First, the crucial role of the international oil exchanges in London and New York is crucial to the game. Nymex in New York and the ICE Futures in London today control global benchmark oil prices which in turn set most of the freely traded oil cargo. They do so via oil futures contracts on two grades of crude oil—West Texas Intermediate and North Sea Brent.

A third rather new oil exchange, the Dubai Mercantile Exchange (DME), trading Dubai crude, is more or less a daughter of Nymex, with Nymex President, James Newsome, sitting on the board of DME and most key personnel British or American citizens.

Brent is used in spot and long-term contracts to value as much of crude oil produced in global oil markets each day. The Brent price is published by a private oil industry publication, Platt’s. Major oil producers including Russia and Nigeria use Brent as a benchmark for pricing the crude they produce. Brent is a key crude blend for the European market and, to some extent, for Asia.

WTI has historically been more of a US crude oil basket. Not only is it used as the basis for US-traded oil futures, but it’s also a key benchmark for US production….”

“…

As that US Senate report noted:

Until recently, US energy futures were traded exclusively on regulated exchanges within the United States, like the NYMEX, which are subject to extensive oversight by the CFTC, including ongoing monitoring to detect and prevent price manipulation or fraud. In recent years, however, there has been a tremendous growth in the trading of contracts that look and are structured just like futures contracts, but which are traded on unregulated OTC electronic markets. Because of their similarity to futures contracts they are often called “futures look-alikes.”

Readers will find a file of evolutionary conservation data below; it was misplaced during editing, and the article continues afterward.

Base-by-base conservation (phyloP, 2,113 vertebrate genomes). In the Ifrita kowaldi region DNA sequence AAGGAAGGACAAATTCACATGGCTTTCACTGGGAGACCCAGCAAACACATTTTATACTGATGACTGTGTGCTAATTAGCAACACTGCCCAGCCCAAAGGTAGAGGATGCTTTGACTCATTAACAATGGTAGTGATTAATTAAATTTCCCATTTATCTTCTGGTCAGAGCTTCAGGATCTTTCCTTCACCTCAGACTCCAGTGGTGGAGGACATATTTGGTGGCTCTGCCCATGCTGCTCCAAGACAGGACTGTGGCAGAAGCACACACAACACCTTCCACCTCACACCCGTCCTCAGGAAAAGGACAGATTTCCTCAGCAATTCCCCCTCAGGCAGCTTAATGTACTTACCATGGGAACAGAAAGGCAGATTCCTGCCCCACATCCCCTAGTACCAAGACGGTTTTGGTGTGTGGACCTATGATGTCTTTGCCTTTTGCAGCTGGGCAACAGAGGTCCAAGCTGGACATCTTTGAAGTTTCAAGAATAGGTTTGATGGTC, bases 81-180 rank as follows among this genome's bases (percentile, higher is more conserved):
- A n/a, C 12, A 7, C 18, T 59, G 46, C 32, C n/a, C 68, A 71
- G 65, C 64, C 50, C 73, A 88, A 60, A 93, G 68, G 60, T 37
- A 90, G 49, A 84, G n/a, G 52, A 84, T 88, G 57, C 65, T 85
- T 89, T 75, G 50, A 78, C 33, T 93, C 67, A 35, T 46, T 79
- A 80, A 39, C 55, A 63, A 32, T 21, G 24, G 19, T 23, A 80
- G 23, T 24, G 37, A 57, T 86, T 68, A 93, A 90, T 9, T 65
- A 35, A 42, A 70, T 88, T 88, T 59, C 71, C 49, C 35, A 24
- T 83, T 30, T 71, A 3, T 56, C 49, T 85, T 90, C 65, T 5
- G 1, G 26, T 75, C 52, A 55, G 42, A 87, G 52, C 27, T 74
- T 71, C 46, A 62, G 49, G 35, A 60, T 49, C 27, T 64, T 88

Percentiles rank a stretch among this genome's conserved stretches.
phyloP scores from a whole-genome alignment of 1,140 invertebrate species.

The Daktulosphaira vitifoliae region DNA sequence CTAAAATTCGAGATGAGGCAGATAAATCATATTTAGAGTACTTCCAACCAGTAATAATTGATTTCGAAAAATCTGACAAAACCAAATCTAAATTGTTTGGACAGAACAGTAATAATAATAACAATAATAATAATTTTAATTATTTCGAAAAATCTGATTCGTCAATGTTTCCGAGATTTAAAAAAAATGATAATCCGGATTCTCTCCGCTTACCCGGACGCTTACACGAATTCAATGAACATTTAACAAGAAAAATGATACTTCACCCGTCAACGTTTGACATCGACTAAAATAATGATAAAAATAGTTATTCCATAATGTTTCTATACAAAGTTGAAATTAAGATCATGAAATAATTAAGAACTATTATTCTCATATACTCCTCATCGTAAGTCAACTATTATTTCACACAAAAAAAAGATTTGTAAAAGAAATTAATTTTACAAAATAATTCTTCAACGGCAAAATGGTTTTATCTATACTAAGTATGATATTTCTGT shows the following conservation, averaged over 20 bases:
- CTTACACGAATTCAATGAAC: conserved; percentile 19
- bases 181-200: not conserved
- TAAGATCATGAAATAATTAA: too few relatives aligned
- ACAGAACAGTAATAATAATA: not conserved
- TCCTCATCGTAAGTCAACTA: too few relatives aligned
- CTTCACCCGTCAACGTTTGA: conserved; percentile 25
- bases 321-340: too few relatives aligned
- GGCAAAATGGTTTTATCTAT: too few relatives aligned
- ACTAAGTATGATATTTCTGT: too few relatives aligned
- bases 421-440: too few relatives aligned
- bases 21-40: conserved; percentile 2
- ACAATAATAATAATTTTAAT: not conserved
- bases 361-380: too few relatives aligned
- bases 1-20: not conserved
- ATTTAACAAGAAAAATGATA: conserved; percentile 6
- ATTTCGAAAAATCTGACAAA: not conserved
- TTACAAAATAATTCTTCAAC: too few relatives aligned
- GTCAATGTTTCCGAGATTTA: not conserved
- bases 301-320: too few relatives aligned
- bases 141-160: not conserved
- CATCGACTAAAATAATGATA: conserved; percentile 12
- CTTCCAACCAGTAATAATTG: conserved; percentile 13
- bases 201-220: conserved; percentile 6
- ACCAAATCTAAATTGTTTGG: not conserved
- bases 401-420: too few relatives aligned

The only practical difference between futures look-alike contracts and futures contracts is that the look-alikes are traded in unregulated markets whereas futures are traded on regulated exchanges. The trading of energy commodities by large firms on OTC electronic exchanges was exempted from CFTC oversight by a provision inserted at the behest of Enron and other large energy traders into the Commodity Futures Modernization Act of 2000 in the waning hours of the 106th Congress.

The impact on market oversight has been substantial. NYMEX traders, for example, are required to keep records of all trades and report large trades to the CFTC. These Large Trader Reports, together with daily trading data providing price and volume information, are the CFTC’s primary tools to gauge the extent of speculation in the markets and to detect, prevent, and prosecute price manipulation. CFTC Chairman Reuben Jeffrey recently stated: “The Commission’s Large Trader information system is one of the cornerstones of our surveillance program and enables detection of concentrated and coordinated positions that might be used by one or more traders to attempt manipulation.”